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genetics

Illustration: Viruses Find a New Way to Hijack Cells
viruses

Viruses Find a New Way to Hijack Cells

A virus that causes crippling birth defects has been shown to do something else: It changes thousands of messages coming from DNA that control normal cellular activities.

The helmet jellyfish (Periphylla periphylla) uses bioluminescence for defense.
bioluminescence

In the Deep, Clues to How Life Makes Light

Bioluminescent organisms have evolved dozens of times over the course of life’s history. Recent studies are narrowing in on the complicated biochemistry needed to illuminate the dark.

A petri dish with an array of mutant yeast strains.
Abstractions blog

Why Some Genetic Miscues Are Helpful

A new look at the reasons why organisms missing pairs of genes sometimes do much better than normal.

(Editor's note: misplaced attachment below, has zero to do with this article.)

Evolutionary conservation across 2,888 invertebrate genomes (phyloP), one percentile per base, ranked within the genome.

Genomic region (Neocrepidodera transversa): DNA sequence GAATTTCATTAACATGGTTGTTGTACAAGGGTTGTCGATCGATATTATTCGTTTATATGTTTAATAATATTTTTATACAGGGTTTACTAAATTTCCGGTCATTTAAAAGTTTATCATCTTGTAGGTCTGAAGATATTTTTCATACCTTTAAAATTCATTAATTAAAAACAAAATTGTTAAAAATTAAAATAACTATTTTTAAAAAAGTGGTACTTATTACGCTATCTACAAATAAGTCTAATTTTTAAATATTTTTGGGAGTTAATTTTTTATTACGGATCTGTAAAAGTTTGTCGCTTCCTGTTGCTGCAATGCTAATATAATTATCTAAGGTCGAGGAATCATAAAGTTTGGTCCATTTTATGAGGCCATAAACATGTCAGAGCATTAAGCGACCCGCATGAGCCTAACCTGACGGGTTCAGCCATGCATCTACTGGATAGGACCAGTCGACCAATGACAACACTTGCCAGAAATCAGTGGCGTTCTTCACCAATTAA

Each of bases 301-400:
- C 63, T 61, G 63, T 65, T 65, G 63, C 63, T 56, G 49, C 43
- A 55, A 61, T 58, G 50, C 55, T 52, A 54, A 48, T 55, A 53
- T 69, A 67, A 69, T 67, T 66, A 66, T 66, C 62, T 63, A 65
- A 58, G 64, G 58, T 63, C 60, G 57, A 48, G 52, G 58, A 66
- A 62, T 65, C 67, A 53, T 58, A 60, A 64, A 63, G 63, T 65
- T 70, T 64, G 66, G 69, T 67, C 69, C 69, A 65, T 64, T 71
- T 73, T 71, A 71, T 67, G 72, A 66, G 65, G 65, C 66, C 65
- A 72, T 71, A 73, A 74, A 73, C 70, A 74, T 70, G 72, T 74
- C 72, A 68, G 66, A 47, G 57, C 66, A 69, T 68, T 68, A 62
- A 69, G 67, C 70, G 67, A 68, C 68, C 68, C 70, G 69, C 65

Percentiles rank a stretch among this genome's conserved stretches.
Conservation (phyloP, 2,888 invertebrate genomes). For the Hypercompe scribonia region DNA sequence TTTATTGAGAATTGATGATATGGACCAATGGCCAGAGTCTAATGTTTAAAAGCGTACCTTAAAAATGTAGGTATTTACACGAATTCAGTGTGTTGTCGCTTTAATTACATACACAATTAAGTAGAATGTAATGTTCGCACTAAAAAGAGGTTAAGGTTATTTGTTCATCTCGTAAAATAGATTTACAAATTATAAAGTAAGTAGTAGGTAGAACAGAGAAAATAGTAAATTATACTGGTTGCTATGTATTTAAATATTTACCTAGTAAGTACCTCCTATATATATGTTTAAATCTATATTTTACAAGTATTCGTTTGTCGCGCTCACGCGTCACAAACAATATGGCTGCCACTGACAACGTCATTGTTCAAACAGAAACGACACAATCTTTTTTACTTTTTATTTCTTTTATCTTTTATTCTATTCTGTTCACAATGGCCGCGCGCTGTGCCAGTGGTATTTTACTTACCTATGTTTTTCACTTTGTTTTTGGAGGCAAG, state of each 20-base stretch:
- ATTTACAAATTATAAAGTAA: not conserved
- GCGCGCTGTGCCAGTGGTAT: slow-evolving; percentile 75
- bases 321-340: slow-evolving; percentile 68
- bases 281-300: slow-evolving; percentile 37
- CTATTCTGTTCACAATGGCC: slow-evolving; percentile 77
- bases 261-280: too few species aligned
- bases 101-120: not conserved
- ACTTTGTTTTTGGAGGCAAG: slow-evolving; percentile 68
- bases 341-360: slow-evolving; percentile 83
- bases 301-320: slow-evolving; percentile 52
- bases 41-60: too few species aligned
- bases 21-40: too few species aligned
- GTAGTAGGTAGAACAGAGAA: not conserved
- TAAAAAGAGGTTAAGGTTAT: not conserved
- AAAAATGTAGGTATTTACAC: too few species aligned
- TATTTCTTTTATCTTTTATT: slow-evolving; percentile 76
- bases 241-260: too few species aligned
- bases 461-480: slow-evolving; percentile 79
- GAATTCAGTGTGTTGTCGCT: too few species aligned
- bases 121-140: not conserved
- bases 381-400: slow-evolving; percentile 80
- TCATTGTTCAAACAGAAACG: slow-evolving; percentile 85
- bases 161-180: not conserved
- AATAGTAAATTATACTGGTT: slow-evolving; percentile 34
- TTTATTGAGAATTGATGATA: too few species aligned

Abstractions blog

The Cell’s Backup Genetic Instructions

The cell is equipped with multiple redundancies in case something goes wrong. Researchers have begun to map these systems.

genomics

Giant Genetic Map Shows Life’s Hidden Links

In a monumental set of experiments, spread out over nearly two decades, biologists removed genes two at a time to uncover the secret workings of the cell.

evolution

Genetic Engineering to Clash With Evolution

Gene drives promise to spread a trait across an entire population. But evolutionary forces are going to alter even the best-engineered plans.

zoology

Biologists Search for New Model Organisms

The bulk of biological research is centered on a handful of species. Are we missing a huge chunk of interesting biology?

Abstractions blog

The Downside to Neanderthal DNA

How interbreeding among early hominins harmed humans but may have slowed the Neanderthals’ decline.

Native Tibetans make use of a gene derived from Denisovans to stay healthy at high altitudes.
evolution

How Neanderthal DNA Helps Humanity

Neanderthals and Denisovans may have endowed modern humans with genetic variants that helped them thrive in new environments.